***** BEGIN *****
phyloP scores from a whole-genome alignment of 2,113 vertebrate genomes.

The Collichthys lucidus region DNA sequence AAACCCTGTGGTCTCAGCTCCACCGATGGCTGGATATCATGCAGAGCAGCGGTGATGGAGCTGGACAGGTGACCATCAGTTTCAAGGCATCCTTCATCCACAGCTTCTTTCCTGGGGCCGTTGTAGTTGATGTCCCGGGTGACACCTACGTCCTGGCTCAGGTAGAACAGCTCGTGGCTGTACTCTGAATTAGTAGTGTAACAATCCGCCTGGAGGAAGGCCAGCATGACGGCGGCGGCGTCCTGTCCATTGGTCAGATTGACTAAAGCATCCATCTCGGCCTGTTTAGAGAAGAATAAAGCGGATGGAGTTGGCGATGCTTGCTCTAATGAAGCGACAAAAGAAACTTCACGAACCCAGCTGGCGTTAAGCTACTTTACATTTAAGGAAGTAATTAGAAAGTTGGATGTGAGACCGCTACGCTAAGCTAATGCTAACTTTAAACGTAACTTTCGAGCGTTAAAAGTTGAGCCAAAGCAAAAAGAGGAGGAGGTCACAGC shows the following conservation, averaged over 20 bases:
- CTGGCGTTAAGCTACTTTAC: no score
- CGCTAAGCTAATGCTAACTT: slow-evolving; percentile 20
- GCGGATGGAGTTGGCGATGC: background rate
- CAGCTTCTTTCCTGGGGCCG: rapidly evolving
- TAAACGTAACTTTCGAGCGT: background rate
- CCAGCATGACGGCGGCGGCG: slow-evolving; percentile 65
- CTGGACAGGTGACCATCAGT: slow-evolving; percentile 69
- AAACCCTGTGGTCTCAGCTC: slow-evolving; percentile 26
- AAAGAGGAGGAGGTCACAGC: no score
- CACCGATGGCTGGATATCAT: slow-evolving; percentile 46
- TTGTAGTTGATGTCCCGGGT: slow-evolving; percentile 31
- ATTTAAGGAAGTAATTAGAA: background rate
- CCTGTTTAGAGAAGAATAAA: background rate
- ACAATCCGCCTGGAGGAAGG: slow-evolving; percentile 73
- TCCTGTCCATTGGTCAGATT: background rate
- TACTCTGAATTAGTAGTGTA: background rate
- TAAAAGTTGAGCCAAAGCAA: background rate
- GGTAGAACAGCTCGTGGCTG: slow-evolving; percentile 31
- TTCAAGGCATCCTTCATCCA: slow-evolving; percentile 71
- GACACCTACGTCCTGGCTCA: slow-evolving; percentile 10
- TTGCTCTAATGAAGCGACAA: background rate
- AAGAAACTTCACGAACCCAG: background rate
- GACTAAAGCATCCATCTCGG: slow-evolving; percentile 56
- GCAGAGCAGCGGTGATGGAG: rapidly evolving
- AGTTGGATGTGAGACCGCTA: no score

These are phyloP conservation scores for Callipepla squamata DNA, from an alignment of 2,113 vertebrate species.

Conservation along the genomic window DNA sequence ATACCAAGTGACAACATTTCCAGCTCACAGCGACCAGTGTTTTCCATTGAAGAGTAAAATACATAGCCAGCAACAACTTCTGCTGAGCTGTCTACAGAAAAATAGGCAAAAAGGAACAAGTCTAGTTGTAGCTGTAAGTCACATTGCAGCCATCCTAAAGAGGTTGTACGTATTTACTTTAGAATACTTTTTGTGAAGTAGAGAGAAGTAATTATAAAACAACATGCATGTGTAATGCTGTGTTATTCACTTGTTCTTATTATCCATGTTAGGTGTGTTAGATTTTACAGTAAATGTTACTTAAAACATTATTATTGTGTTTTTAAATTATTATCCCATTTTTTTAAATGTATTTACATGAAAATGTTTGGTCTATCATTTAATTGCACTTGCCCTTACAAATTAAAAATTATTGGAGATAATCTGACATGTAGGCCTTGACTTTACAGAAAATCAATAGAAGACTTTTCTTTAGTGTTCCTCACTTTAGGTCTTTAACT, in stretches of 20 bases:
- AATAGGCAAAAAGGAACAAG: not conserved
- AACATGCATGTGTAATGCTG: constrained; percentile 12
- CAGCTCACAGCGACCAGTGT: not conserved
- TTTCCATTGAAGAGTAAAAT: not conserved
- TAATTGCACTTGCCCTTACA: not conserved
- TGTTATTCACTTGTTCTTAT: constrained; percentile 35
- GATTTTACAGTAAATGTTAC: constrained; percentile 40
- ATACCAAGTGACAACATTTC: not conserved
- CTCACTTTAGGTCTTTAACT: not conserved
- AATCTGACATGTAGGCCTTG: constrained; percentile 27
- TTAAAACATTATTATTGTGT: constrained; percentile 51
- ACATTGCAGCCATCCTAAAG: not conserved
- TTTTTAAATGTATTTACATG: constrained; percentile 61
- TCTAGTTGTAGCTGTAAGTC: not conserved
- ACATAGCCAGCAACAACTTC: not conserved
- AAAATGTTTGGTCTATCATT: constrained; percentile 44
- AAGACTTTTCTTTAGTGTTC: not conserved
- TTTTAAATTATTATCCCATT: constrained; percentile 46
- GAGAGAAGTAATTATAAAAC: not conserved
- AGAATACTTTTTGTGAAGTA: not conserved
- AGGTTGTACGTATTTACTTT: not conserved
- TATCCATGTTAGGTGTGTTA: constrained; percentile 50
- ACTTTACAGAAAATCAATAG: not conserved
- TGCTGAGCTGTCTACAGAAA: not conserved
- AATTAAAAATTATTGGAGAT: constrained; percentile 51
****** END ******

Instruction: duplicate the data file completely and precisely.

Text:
phyloP scores from a whole-genome alignment of 2,113 vertebrate genomes.

The Collichthys lucidus region DNA sequence AAACCCTGTGGTCTCAGCTCCACCGATGGCTGGATATCATGCAGAGCAGCGGTGATGGAGCTGGACAGGTGACCATCAGTTTCAAGGCATCCTTCATCCACAGCTTCTTTCCTGGGGCCGTTGTAGTTGATGTCCCGGGTGACACCTACGTCCTGGCTCAGGTAGAACAGCTCGTGGCTGTACTCTGAATTAGTAGTGTAACAATCCGCCTGGAGGAAGGCCAGCATGACGGCGGCGGCGTCCTGTCCATTGGTCAGATTGACTAAAGCATCCATCTCGGCCTGTTTAGAGAAGAATAAAGCGGATGGAGTTGGCGATGCTTGCTCTAATGAAGCGACAAAAGAAACTTCACGAACCCAGCTGGCGTTAAGCTACTTTACATTTAAGGAAGTAATTAGAAAGTTGGATGTGAGACCGCTACGCTAAGCTAATGCTAACTTTAAACGTAACTTTCGAGCGTTAAAAGTTGAGCCAAAGCAAAAAGAGGAGGAGGTCACAGC shows the following conservation, averaged over 20 bases:
- CTGGCGTTAAGCTACTTTAC: no score
- CGCTAAGCTAATGCTAACTT: slow-evolving; percentile 20
- GCGGATGGAGTTGGCGATGC: background rate
- CAGCTTCTTTCCTGGGGCCG: rapidly evolving
- TAAACGTAACTTTCGAGCGT: background rate
- CCAGCATGACGGCGGCGGCG: slow-evolving; percentile 65
- CTGGACAGGTGACCATCAGT: slow-evolving; percentile 69
- AAACCCTGTGGTCTCAGCTC: slow-evolving; percentile 26
- AAAGAGGAGGAGGTCACAGC: no score
- CACCGATGGCTGGATATCAT: slow-evolving; percentile 46
- TTGTAGTTGATGTCCCGGGT: slow-evolving; percentile 31
- ATTTAAGGAAGTAATTAGAA: background rate
- CCTGTTTAGAGAAGAATAAA: background rate
- ACAATCCGCCTGGAGGAAGG: slow-evolving; percentile 73
- TCCTGTCCATTGGTCAGATT: background rate
- TACTCTGAATTAGTAGTGTA: background rate
- TAAAAGTTGAGCCAAAGCAA: background rate
- GGTAGAACAGCTCGTGGCTG: slow-evolving; percentile 31
- TTCAAGGCATCCTTCATCCA: slow-evolving; percentile 71
- GACACCTACGTCCTGGCTCA: slow-evolving; percentile 10
- TTGCTCTAATGAAGCGACAA: background rate
- AAGAAACTTCACGAACCCAG: background rate
- GACTAAAGCATCCATCTCGG: slow-evolving; percentile 56
- GCAGAGCAGCGGTGATGGAG: rapidly evolving
- AGTTGGATGTGAGACCGCTA: no score

These are phyloP conservation scores for Callipepla squamata DNA, from an alignment of 2,113 vertebrate species.

Conservation along the genomic window DNA sequence ATACCAAGTGACAACATTTCCAGCTCACAGCGACCAGTGTTTTCCATTGAAGAGTAAAATACATAGCCAGCAACAACTTCTGCTGAGCTGTCTACAGAAAAATAGGCAAAAAGGAACAAGTCTAGTTGTAGCTGTAAGTCACATTGCAGCCATCCTAAAGAGGTTGTACGTATTTACTTTAGAATACTTTTTGTGAAGTAGAGAGAAGTAATTATAAAACAACATGCATGTGTAATGCTGTGTTATTCACTTGTTCTTATTATCCATGTTAGGTGTGTTAGATTTTACAGTAAATGTTACTTAAAACATTATTATTGTGTTTTTAAATTATTATCCCATTTTTTTAAATGTATTTACATGAAAATGTTTGGTCTATCATTTAATTGCACTTGCCCTTACAAATTAAAAATTATTGGAGATAATCTGACATGTAGGCCTTGACTTTACAGAAAATCAATAGAAGACTTTTCTTTAGTGTTCCTCACTTTAGGTCTTTAACT, in stretches of 20 bases:
- AATAGGCAAAAAGGAACAAG: not conserved
- AACATGCATGTGTAATGCTG: constrained; percentile 12
- CAGCTCACAGCGACCAGTGT: not conserved
- TTTCCATTGAAGAGTAAAAT: not conserved
- TAATTGCACTTGCCCTTACA: not conserved
- TGTTATTCACTTGTTCTTAT: constrained; percentile 35
- GATTTTACAGTAAATGTTAC: constrained; percentile 40
- ATACCAAGTGACAACATTTC: not conserved
- CTCACTTTAGGTCTTTAACT: not conserved
- AATCTGACATGTAGGCCTTG: constrained; percentile 27
- TTAAAACATTATTATTGTGT: constrained; percentile 51
- ACATTGCAGCCATCCTAAAG: not conserved
- TTTTTAAATGTATTTACATG: constrained; percentile 61
- TCTAGTTGTAGCTGTAAGTC: not conserved
- ACATAGCCAGCAACAACTTC: not conserved
- AAAATGTTTGGTCTATCATT: constrained; percentile 44
- AAGACTTTTCTTTAGTGTTC: not conserved
- TTTTAAATTATTATCCCATT: constrained; percentile 46
- GAGAGAAGTAATTATAAAAC: not conserved
- AGAATACTTTTTGTGAAGTA: not conserved
- AGGTTGTACGTATTTACTTT: not conserved
- TATCCATGTTAGGTGTGTTA: constrained; percentile 50
- ACTTTACAGAAAATCAATAG: not conserved
- TGCTGAGCTGTCTACAGAAA: not conserved
- AATTAAAAATTATTGGAGAT: constrained; percentile 51